- The Washington Times - Tuesday, March 16, 2004

The Department of Homeland Security intends to complete work in two weeks on a tentative plan for reopening Ronald Reagan Washington National Airport to general aviation, a Bush administration official said yesterday.

Flights of private aircraft have been banned at the airport since the September 11 terrorist attacks 2 years ago. Commercial airline flights resumed Oct. 4, 2001, making it the last major airport to reopen.

David M. Stone, acting administrator of the Transportation Security Administration (TSA), described the plan as a way to minimize the chance terrorists might crash private aircraft into the White House, the U.S. Capitol or other landmarks.

“The vulnerability of targets in close proximity to Ronald Reagan National Airport is a crucial factor,” Mr. Stone said. “There’s no reaction time. That’s why this plan needs to address those issues.”

The ban would be lifted only after the security plan is approved by Homeland Security Secretary Tom Ridge, Mr. Stone said during a hearing of the House Transportation and Infrastructure aviation subcommittee.

Although he gave few details, Mr. Stone said the plan includes elements of the security plans for commercial aviation.

Several members of Congress said the ban on general aviation is creating a hardship on the region’s economy.

Rep. James P. Moran, Virginia Democrat, said the loss of flights has drained $170 million from the local economy.

In 2,000 there were 60,255 flights at the airport by general aviation aircraft, which includes corporate and recreational airplanes, charter flights, flight instruction, emergency medical services, law enforcement and tour planes.

The flights alone provided about $50 million for the region, according to congressional estimates. Businesses used by passengers and pilots, such as hotels and restaurants, also benefited.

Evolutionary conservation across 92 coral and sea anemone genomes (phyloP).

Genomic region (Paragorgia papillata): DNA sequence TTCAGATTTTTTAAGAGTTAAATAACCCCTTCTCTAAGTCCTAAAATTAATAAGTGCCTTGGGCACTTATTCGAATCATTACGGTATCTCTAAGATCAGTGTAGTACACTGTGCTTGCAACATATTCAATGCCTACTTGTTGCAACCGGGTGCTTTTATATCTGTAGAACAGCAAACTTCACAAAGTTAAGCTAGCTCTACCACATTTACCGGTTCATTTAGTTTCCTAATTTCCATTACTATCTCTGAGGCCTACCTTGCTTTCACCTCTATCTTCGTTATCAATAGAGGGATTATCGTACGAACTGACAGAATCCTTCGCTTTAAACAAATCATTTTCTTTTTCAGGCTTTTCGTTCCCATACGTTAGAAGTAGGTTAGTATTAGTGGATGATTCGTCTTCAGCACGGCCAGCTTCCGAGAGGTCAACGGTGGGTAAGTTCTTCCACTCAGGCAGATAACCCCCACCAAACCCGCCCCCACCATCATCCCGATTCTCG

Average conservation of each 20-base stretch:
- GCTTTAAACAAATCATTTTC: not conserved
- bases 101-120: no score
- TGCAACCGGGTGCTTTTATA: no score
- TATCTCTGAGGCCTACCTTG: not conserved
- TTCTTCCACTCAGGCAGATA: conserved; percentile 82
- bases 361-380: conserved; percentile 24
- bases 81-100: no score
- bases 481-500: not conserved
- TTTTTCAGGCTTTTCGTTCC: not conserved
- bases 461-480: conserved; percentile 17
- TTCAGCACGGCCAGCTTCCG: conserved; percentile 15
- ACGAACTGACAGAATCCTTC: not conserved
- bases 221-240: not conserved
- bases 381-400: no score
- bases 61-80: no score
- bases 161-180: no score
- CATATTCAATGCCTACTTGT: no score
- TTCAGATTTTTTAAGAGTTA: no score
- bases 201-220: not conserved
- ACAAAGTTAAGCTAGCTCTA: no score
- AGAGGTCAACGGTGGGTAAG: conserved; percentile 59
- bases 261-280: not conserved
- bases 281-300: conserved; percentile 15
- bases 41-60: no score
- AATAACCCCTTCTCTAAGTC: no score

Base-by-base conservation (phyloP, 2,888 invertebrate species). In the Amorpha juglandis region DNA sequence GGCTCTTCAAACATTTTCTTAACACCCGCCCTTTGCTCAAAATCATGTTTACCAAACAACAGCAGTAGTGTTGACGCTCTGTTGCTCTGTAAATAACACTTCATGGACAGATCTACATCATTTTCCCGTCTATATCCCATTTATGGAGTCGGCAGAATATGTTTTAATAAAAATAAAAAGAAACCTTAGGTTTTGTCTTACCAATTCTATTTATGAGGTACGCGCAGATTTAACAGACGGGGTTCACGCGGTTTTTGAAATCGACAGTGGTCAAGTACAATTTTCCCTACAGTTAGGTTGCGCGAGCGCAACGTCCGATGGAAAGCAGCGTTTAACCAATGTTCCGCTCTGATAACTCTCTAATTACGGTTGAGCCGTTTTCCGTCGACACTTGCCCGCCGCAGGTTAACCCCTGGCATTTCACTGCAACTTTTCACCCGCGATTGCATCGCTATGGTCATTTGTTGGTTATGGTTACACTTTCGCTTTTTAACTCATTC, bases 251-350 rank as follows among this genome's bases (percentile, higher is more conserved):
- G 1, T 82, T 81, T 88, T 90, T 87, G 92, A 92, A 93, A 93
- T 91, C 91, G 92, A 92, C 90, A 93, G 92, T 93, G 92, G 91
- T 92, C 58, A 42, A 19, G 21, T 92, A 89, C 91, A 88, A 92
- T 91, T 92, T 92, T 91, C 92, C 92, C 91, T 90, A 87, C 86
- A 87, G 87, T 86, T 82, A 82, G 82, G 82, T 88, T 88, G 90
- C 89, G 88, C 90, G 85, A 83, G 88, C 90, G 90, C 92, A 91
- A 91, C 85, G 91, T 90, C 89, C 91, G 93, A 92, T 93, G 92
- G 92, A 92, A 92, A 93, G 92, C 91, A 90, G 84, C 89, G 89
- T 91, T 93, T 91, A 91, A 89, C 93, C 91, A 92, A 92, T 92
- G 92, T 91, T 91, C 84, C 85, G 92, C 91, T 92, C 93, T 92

“This was an important component of our economy,” Mr. Moran said

The hearing was held in Hangar Seven at Reagan Airport. The hangar is operated by Signature Flight Support, the company that fueled and maintained private aircraft there.

“This field hearing, here in a vacant hangar, still void of workers, mechanics, pilots and planes, dramatically demonstrates that terrorists have won and jobs and civil aviation have lost,” said Rep. John L. Mica, Florida Republican and chairman of the panel.

Before September 11, Signature Flight Support generated income of $24 million a year at the airport, Mr. Moran said.

Now the company provides flight service only for a few government aircraft, allowing it to barely break even.

Delegate Eleanor Holmes Norton, the District’s Democratic nonvoting congressional representative, said terrorists will interpret the government’s slowness to reopen general aviation at Reagan Airport as a victory.

“This reluctance conveys an appearance of weakness and confusion,” Mrs. Norton said. “More is at stake than the $50 million in direct losses to the region.”

Industry proposals to Congress for a general aviation security plan mirror TSA strategies for airlines. They include installing hardened cockpit doors, law-enforcement officers on the aircraft, background checks of pilots and passengers, and requiring that only baggage matched to a passenger can be carried by the aircraft.

“Signature is fully prepared to make necessary modifications to ensure the highest level of security,” Elizabeth Haskins, Signature Flight Support president, testified at the hearing.

Witnesses representing private aircraft owners said Homeland Security flight restrictions around Washington make it too difficult for them to use small airports in the area.

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